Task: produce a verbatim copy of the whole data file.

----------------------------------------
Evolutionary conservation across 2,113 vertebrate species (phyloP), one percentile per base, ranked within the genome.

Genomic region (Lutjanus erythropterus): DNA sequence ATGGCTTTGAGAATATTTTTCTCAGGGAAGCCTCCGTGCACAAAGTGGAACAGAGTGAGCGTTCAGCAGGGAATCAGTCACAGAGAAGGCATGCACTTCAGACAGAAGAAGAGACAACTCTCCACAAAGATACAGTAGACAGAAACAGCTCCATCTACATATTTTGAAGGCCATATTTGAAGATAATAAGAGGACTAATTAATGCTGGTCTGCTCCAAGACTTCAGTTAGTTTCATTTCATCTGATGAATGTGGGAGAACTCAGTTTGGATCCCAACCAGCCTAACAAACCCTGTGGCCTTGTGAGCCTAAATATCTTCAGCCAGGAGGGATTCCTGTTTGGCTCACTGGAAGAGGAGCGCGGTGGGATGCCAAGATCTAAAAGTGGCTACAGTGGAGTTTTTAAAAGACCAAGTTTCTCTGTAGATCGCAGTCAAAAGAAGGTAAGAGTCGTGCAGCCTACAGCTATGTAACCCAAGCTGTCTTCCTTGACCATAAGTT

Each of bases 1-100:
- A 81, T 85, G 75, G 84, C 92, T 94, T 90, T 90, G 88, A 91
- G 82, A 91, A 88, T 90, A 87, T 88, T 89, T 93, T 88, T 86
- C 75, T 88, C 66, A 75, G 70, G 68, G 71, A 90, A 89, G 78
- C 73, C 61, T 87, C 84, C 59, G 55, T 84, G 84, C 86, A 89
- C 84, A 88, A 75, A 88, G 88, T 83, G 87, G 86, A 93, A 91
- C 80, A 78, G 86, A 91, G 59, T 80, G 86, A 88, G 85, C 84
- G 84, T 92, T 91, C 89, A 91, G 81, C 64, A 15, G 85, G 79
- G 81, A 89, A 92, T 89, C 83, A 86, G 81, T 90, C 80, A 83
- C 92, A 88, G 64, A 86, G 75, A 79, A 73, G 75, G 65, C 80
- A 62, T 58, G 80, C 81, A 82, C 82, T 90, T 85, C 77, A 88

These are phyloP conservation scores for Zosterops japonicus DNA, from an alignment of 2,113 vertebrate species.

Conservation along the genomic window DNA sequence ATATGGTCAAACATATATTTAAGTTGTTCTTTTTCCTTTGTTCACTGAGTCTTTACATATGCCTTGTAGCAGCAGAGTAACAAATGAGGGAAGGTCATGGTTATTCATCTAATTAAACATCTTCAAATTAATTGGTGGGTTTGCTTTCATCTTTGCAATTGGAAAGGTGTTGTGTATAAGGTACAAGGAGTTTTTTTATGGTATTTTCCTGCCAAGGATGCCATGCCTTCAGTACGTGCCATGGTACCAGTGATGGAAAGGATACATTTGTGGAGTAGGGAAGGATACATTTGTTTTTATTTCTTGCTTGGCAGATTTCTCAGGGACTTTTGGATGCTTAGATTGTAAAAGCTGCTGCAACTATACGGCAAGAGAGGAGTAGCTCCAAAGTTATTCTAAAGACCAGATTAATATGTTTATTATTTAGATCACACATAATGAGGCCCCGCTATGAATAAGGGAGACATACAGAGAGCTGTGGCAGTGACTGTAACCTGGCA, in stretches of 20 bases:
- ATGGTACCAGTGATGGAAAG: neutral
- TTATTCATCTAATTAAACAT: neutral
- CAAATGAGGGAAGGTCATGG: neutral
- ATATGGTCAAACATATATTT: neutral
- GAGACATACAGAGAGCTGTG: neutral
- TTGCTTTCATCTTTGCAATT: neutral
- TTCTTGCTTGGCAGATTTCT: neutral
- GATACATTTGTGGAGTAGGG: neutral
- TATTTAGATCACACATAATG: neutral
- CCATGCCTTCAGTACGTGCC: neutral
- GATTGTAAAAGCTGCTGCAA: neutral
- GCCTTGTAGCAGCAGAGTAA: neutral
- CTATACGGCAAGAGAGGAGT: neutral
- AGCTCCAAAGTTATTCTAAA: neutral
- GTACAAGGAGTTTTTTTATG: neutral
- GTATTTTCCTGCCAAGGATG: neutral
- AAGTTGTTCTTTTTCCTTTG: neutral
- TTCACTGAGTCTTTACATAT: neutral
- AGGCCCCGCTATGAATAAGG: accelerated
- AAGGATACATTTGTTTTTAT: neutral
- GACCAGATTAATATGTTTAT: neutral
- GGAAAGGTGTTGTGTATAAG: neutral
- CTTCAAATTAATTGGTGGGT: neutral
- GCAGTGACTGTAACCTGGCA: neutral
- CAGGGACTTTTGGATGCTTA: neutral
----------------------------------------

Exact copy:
Evolutionary conservation across 2,113 vertebrate species (phyloP), one percentile per base, ranked within the genome.

Genomic region (Lutjanus erythropterus): DNA sequence ATGGCTTTGAGAATATTTTTCTCAGGGAAGCCTCCGTGCACAAAGTGGAACAGAGTGAGCGTTCAGCAGGGAATCAGTCACAGAGAAGGCATGCACTTCAGACAGAAGAAGAGACAACTCTCCACAAAGATACAGTAGACAGAAACAGCTCCATCTACATATTTTGAAGGCCATATTTGAAGATAATAAGAGGACTAATTAATGCTGGTCTGCTCCAAGACTTCAGTTAGTTTCATTTCATCTGATGAATGTGGGAGAACTCAGTTTGGATCCCAACCAGCCTAACAAACCCTGTGGCCTTGTGAGCCTAAATATCTTCAGCCAGGAGGGATTCCTGTTTGGCTCACTGGAAGAGGAGCGCGGTGGGATGCCAAGATCTAAAAGTGGCTACAGTGGAGTTTTTAAAAGACCAAGTTTCTCTGTAGATCGCAGTCAAAAGAAGGTAAGAGTCGTGCAGCCTACAGCTATGTAACCCAAGCTGTCTTCCTTGACCATAAGTT

Each of bases 1-100:
- A 81, T 85, G 75, G 84, C 92, T 94, T 90, T 90, G 88, A 91
- G 82, A 91, A 88, T 90, A 87, T 88, T 89, T 93, T 88, T 86
- C 75, T 88, C 66, A 75, G 70, G 68, G 71, A 90, A 89, G 78
- C 73, C 61, T 87, C 84, C 59, G 55, T 84, G 84, C 86, A 89
- C 84, A 88, A 75, A 88, G 88, T 83, G 87, G 86, A 93, A 91
- C 80, A 78, G 86, A 91, G 59, T 80, G 86, A 88, G 85, C 84
- G 84, T 92, T 91, C 89, A 91, G 81, C 64, A 15, G 85, G 79
- G 81, A 89, A 92, T 89, C 83, A 86, G 81, T 90, C 80, A 83
- C 92, A 88, G 64, A 86, G 75, A 79, A 73, G 75, G 65, C 80
- A 62, T 58, G 80, C 81, A 82, C 82, T 90, T 85, C 77, A 88

These are phyloP conservation scores for Zosterops japonicus DNA, from an alignment of 2,113 vertebrate species.

Conservation along the genomic window DNA sequence ATATGGTCAAACATATATTTAAGTTGTTCTTTTTCCTTTGTTCACTGAGTCTTTACATATGCCTTGTAGCAGCAGAGTAACAAATGAGGGAAGGTCATGGTTATTCATCTAATTAAACATCTTCAAATTAATTGGTGGGTTTGCTTTCATCTTTGCAATTGGAAAGGTGTTGTGTATAAGGTACAAGGAGTTTTTTTATGGTATTTTCCTGCCAAGGATGCCATGCCTTCAGTACGTGCCATGGTACCAGTGATGGAAAGGATACATTTGTGGAGTAGGGAAGGATACATTTGTTTTTATTTCTTGCTTGGCAGATTTCTCAGGGACTTTTGGATGCTTAGATTGTAAAAGCTGCTGCAACTATACGGCAAGAGAGGAGTAGCTCCAAAGTTATTCTAAAGACCAGATTAATATGTTTATTATTTAGATCACACATAATGAGGCCCCGCTATGAATAAGGGAGACATACAGAGAGCTGTGGCAGTGACTGTAACCTGGCA, in stretches of 20 bases:
- ATGGTACCAGTGATGGAAAG: neutral
- TTATTCATCTAATTAAACAT: neutral
- CAAATGAGGGAAGGTCATGG: neutral
- ATATGGTCAAACATATATTT: neutral
- GAGACATACAGAGAGCTGTG: neutral
- TTGCTTTCATCTTTGCAATT: neutral
- TTCTTGCTTGGCAGATTTCT: neutral
- GATACATTTGTGGAGTAGGG: neutral
- TATTTAGATCACACATAATG: neutral
- CCATGCCTTCAGTACGTGCC: neutral
- GATTGTAAAAGCTGCTGCAA: neutral
- GCCTTGTAGCAGCAGAGTAA: neutral
- CTATACGGCAAGAGAGGAGT: neutral
- AGCTCCAAAGTTATTCTAAA: neutral
- GTACAAGGAGTTTTTTTATG: neutral
- GTATTTTCCTGCCAAGGATG: neutral
- AAGTTGTTCTTTTTCCTTTG: neutral
- TTCACTGAGTCTTTACATAT: neutral
- AGGCCCCGCTATGAATAAGG: accelerated
- AAGGATACATTTGTTTTTAT: neutral
- GACCAGATTAATATGTTTAT: neutral
- GGAAAGGTGTTGTGTATAAG: neutral
- CTTCAAATTAATTGGTGGGT: neutral
- GCAGTGACTGTAACCTGGCA: neutral
- CAGGGACTTTTGGATGCTTA: neutral